For those of you who have not yet seen Disrupted Realism (or if you have seen it and would like to know more about the immensely talented artists who make up this powerhouse of an exhibition), here is a bit about each in the words of our curator John Seed:
Alex Kanevsky is a painterly risk-taker whose paintings are full of slippery and satisfying visual disjunctions. His best works have a sense of immense skill lurking beneath a luxurious incoherence. In a 2012 interview with Neil Plotkin, Kanevsky stated: “I always want to function at the edge of my current abilities to keep things exciting. There should always be a danger of a painting crashing and burning.”
Since the “invisibles” of artist Anne Harris are rooted in self-portraiture, they begin with self- inspection and then move forward into an ethereal realm of improvisation and invention. Harris’ spectral figures loom in an atmosphere of temporality, assuming the weightlessness of imagined bodies. As Harris explains: “The figure might have less weight than the air: I love trying to paint dense air. The entire painting becomes the body. It is exciting to me that everything is skin and air.”
Catherine Kehoe’s paintings—seen at a glance—are composed of relatively simple forms. Kehoe paints flat planes and zones that join at firm edges, generating a seemingly spare vocabulary of recognizable forms that overlay hints of dynamism and complexity. Activated by rhythmic overlaps and charged by shards of color that peek through surprising shapes, Kehoe’s compositions weave positive and negative forms into concertos of light, color and semi-abstracted form.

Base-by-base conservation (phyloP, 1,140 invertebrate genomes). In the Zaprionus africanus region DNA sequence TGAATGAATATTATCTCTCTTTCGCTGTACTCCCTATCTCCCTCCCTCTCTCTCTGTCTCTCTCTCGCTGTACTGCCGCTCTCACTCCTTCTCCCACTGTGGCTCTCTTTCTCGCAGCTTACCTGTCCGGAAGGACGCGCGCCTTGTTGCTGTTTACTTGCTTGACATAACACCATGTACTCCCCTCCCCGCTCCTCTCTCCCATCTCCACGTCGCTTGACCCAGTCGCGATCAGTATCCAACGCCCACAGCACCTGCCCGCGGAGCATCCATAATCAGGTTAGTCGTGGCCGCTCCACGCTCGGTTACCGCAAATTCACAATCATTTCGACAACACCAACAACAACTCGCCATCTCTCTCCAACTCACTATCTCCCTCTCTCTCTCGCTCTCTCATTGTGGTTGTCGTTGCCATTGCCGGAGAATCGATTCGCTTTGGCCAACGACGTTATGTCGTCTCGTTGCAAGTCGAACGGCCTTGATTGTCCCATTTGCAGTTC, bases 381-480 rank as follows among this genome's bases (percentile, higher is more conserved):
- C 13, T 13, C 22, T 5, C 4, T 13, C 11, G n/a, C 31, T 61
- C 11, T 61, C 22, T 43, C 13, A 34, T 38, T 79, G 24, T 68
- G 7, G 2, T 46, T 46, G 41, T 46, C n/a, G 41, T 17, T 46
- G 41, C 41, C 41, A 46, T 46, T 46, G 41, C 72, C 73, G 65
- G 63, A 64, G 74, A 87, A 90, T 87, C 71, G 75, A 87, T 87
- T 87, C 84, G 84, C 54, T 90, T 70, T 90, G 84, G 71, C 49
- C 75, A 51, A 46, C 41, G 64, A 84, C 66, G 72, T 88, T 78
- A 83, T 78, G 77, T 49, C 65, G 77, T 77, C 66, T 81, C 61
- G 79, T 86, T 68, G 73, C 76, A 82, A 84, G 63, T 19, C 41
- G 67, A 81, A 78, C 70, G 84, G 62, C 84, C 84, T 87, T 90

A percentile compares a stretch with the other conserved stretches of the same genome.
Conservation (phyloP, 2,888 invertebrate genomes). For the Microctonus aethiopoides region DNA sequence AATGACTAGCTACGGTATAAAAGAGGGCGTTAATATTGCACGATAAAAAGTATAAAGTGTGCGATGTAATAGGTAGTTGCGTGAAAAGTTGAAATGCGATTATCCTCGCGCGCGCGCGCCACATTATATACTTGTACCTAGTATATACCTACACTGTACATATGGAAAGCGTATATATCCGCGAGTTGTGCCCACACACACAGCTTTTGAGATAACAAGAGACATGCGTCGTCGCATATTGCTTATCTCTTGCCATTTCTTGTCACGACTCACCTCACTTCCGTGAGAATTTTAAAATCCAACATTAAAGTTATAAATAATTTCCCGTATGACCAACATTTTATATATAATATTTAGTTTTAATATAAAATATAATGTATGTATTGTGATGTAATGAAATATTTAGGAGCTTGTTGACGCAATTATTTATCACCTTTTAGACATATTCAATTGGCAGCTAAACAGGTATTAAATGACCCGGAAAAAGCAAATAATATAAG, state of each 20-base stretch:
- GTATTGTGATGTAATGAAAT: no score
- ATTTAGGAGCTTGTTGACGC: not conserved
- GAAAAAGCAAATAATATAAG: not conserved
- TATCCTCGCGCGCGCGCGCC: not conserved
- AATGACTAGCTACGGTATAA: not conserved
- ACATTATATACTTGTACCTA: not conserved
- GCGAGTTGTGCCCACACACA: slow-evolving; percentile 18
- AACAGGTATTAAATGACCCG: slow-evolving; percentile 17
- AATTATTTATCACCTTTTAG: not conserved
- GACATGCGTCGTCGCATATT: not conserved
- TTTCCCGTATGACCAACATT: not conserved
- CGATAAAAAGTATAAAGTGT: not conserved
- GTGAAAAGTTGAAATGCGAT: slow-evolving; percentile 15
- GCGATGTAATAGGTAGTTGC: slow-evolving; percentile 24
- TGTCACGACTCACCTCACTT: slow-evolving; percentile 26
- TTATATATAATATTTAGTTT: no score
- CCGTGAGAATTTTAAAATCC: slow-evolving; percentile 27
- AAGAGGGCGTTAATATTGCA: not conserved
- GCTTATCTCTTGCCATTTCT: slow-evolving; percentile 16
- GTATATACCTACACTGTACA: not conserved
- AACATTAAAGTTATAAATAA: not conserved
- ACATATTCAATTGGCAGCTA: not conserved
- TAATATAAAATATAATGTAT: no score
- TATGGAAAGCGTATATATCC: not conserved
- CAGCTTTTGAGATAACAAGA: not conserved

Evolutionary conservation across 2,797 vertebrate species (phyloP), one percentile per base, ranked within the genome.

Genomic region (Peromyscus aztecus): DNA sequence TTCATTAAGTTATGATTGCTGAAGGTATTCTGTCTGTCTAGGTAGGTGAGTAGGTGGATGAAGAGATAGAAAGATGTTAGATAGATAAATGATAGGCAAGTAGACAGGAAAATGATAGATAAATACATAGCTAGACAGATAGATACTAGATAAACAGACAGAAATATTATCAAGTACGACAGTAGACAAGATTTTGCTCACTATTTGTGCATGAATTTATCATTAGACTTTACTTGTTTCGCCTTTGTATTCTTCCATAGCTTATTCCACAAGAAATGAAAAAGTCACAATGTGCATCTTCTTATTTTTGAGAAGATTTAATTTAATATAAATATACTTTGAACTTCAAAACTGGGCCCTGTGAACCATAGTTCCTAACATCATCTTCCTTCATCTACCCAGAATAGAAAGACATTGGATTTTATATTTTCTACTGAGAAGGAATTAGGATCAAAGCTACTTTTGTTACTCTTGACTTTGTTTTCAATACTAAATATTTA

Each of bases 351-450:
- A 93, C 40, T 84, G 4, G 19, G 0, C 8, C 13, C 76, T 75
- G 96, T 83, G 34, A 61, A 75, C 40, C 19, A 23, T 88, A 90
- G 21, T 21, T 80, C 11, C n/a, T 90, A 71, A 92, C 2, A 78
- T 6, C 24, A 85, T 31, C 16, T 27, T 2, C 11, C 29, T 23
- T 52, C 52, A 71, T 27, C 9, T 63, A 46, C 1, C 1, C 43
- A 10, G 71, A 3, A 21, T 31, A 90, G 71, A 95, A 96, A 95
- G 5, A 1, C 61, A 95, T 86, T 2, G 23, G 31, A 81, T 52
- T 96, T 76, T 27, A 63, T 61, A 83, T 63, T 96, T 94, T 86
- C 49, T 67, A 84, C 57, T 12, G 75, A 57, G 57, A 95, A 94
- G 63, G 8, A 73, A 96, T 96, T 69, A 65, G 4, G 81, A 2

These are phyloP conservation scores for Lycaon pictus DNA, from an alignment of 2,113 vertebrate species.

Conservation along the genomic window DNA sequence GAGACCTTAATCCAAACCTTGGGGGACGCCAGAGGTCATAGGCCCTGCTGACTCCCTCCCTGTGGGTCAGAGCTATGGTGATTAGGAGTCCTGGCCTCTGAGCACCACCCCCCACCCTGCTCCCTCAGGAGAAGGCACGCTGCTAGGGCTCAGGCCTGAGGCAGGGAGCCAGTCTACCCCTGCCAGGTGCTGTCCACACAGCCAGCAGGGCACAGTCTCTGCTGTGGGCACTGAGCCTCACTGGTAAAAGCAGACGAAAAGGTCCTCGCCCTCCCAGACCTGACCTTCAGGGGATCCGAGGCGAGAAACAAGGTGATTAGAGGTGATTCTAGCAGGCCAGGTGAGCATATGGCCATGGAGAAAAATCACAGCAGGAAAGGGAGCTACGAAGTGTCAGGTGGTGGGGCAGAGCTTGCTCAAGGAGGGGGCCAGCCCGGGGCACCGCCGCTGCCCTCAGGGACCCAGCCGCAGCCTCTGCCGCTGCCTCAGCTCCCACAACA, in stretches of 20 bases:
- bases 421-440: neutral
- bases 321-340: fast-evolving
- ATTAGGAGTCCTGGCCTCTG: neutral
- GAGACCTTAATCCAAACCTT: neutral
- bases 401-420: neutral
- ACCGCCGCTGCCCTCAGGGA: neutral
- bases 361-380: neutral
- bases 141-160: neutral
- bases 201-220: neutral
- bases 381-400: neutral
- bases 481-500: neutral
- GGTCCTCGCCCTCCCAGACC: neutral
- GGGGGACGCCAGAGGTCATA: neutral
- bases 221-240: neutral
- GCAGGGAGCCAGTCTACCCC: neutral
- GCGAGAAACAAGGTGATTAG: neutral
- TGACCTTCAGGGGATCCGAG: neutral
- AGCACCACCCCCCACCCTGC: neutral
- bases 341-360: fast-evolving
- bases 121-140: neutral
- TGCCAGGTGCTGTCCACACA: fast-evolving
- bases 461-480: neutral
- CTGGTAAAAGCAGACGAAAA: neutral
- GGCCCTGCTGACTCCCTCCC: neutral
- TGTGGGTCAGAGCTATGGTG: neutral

By giving Gericault’s Raft of the Medusa a blast of perspectival velocity, Valerio D’Ospina revitalizes and transforms our understanding of the original painting. In his skilled hands the raft of survivors becomes something else: a carrier of memories and a metaphor for history and experience. The diagonal energy of D’Ospina’s brushwork challenges our ability to see an iconic image with fresh eyes and a mind re-opened to its contemporary implications.
The portraits of Lou Ros present us with figures that exist in the space between paint and reality: they are both knowable and just out of reach. Ros knows how to manipulate paint in such a way that he tells us just enough about his subjects, but not too much. Surrounded by marks and traces that indicate the process of painting, they open up mysteries and possibilities.
Bruce Samuelson’s semi-abstract drawings of human figures suggest multiplicity, transformation and the artist’s attempt to see the body as a vehicle for artistic process. Employing multiple viewpoints, shifting silhouettes and blurred forms, Samuelson walks the tightrope between representation and abstraction. His process suggests an affinity with sculpture, generating forms that alternately morph into tangible form and disappear into illegibility.
Stanka Kordic evokes a world of fragility and sentiment. Kordic’s artistic process, which is centered around her affinity for the undiscovered, is sensitive to mystery, memory and narrative. Figures vanish, coalesce and layer themselves into painted environments that seem to both sustain and corrode them. Kordic’s resonant images are often unforgettable and just a little bit uncomfortable.